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The Informant! book review

Amid the speculation of the extinction of the newsasaurus, a book like The Informant! is an argument in favour of the in-depth coverage papers provide. Author Kurt Eichenwald reviewed more than 800 hours of interviews along with reports and other news coverage to put together this whopping book. That's a little deeper than your average unpaid blogger is prepared to go.

The book focuses on a price-fixing scheme by US food giant Archer Daniels Midland. Business is never sexy but throw in the complexity of food additives and it sounds about as attractive as business socks pulled over the knee. So Eichenwald narrows his focus on the individuals of the case - mostly whistleblower Mark Whitacre who dobs in his own company by wearing a wire and videoing meetings, but also FBI agents like Brian Shepard. At several points in this true story people involved remark that it's like a John Grisham book, but it's much better than that.

Eichenwald uses the tropes of a thriller to keep this big business gone bad story racing along. He develops character in a very crowded space (the investigation broadens and more FBI and legal eagles are brought into the story) keeping an eye on Whitacre. But Whitacre is a mercurial figure so FBI agents are a reader's touchstone empathising with their feeling of the case falling out underneath them as Whitacre plumbs new lows.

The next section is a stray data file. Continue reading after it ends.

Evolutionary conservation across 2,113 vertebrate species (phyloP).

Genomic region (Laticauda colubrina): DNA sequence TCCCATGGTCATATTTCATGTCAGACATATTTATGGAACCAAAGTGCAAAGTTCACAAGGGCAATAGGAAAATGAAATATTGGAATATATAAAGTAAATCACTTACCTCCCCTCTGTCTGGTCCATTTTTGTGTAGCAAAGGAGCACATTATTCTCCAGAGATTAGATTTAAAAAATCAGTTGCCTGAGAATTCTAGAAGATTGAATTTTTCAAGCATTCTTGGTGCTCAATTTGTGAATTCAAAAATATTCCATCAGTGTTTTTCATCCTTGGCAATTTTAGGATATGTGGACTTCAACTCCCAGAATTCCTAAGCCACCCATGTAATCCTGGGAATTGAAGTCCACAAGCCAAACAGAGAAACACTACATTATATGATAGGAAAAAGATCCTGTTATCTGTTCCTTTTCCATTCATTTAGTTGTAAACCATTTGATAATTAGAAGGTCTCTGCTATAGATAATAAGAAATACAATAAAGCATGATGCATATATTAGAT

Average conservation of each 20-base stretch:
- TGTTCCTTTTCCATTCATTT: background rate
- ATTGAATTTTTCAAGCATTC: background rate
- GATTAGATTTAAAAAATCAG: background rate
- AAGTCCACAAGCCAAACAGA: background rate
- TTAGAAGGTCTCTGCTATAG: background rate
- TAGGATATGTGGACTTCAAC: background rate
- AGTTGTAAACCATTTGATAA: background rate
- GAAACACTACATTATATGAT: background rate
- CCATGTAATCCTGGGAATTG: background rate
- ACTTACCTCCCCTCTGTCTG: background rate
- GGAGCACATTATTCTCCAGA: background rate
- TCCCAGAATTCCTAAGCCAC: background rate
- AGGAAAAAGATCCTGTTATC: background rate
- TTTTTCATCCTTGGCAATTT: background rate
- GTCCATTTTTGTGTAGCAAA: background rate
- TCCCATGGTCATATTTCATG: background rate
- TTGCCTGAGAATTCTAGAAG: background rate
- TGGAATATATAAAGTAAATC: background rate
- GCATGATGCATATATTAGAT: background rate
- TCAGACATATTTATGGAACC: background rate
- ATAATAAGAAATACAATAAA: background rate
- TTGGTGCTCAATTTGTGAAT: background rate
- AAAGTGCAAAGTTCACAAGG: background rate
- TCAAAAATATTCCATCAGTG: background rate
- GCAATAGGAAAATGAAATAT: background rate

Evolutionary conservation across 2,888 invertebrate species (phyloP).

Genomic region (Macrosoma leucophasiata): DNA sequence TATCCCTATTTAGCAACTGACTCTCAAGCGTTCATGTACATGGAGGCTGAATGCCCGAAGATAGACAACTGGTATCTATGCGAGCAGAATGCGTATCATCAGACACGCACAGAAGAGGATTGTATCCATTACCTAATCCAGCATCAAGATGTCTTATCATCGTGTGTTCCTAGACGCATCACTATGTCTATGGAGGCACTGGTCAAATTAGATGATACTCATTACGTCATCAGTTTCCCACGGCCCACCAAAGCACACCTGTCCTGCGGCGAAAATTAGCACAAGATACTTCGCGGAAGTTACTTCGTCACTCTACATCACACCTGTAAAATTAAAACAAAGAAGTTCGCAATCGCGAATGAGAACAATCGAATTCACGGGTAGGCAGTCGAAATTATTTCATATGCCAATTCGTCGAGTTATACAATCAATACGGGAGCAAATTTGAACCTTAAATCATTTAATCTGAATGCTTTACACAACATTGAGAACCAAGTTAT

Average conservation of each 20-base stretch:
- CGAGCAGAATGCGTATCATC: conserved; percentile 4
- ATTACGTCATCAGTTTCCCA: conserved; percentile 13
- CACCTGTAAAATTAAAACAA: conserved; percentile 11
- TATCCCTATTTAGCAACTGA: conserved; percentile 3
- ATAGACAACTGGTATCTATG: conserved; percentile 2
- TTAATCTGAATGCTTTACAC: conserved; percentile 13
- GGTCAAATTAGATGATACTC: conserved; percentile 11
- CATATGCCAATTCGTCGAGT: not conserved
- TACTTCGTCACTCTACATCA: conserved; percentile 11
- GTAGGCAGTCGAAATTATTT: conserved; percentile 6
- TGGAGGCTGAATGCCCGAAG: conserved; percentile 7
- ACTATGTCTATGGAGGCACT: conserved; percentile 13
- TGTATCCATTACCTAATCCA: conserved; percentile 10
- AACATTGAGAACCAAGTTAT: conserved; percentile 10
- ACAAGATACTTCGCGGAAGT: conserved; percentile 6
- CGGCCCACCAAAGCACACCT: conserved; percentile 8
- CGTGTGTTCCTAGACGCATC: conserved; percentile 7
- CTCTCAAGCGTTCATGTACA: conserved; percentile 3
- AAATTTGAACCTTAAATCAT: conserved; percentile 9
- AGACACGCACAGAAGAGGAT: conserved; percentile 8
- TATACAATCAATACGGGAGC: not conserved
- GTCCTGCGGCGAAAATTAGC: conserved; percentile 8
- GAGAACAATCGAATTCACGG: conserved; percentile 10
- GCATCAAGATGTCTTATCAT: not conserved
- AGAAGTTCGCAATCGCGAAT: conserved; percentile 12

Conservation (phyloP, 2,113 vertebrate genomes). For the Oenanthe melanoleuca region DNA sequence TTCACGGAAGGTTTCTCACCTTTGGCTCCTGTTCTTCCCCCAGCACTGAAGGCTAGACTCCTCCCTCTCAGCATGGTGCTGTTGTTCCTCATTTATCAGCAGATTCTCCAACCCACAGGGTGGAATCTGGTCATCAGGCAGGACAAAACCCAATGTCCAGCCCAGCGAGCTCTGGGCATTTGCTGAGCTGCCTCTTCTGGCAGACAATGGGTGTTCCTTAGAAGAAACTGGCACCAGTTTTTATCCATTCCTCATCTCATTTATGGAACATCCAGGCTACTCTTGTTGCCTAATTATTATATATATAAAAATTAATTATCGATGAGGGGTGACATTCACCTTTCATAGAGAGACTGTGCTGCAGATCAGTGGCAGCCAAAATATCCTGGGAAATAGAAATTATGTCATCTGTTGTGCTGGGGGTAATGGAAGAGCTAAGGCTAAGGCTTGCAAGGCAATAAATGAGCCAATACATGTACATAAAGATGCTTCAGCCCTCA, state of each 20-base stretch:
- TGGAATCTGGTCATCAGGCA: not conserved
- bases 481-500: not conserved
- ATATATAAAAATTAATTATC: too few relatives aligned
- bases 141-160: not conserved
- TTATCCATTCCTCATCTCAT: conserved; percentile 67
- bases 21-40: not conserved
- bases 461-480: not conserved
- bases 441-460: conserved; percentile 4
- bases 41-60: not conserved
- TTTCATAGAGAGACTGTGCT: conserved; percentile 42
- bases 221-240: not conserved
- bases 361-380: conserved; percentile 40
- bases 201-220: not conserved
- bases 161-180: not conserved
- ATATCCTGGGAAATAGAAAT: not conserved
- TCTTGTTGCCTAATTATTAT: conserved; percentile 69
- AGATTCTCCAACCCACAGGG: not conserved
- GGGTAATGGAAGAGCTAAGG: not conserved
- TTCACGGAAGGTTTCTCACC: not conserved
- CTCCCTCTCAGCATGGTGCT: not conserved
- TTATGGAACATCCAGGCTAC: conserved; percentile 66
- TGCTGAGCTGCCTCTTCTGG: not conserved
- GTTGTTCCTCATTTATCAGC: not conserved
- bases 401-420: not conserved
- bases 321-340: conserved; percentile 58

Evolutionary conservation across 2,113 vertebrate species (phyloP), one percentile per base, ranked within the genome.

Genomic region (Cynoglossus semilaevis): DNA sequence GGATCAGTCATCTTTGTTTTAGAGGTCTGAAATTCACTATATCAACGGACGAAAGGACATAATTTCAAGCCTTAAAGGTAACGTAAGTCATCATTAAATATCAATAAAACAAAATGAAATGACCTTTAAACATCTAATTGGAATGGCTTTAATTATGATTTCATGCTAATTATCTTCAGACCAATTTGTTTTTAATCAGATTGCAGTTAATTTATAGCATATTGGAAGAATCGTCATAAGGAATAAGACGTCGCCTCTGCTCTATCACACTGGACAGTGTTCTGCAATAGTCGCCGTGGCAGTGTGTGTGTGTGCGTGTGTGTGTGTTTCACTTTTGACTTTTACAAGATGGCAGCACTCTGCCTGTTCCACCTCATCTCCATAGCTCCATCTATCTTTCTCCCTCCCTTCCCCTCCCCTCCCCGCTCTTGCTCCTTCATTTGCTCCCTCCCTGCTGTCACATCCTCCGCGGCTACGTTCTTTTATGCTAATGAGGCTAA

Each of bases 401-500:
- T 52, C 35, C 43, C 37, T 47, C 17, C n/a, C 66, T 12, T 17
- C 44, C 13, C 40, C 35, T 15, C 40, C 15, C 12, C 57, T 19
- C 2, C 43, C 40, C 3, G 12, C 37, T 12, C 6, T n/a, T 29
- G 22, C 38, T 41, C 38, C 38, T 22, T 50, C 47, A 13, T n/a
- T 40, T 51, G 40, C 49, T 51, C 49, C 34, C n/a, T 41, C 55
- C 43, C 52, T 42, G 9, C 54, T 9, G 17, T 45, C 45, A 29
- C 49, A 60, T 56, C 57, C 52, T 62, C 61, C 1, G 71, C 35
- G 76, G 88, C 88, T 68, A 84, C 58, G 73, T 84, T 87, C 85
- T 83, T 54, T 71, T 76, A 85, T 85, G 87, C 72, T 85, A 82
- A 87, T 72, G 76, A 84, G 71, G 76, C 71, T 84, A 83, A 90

And in terms of the Book vs Film Stoush, The Informant! wallops Matt Damon's effort. Damon's comic take on cooperating witness Mark Whitacre looks cheap beside Eichenwald's real concern that Whitacre has a mental illness. The depth of the book means that readers get impressive insight into the daily running of the FBI and machinations of corporate America. It whets the appetite for Eichenwald's next book: an expose into the post-9/11 intelligence world.

If newspapers are going extinct then investigative journalism like The Informant! is the kind of book we need in our collective museums.


This review originally mumbled through and chatted over with Alicia Sometimes on Triple R's Aural Text.

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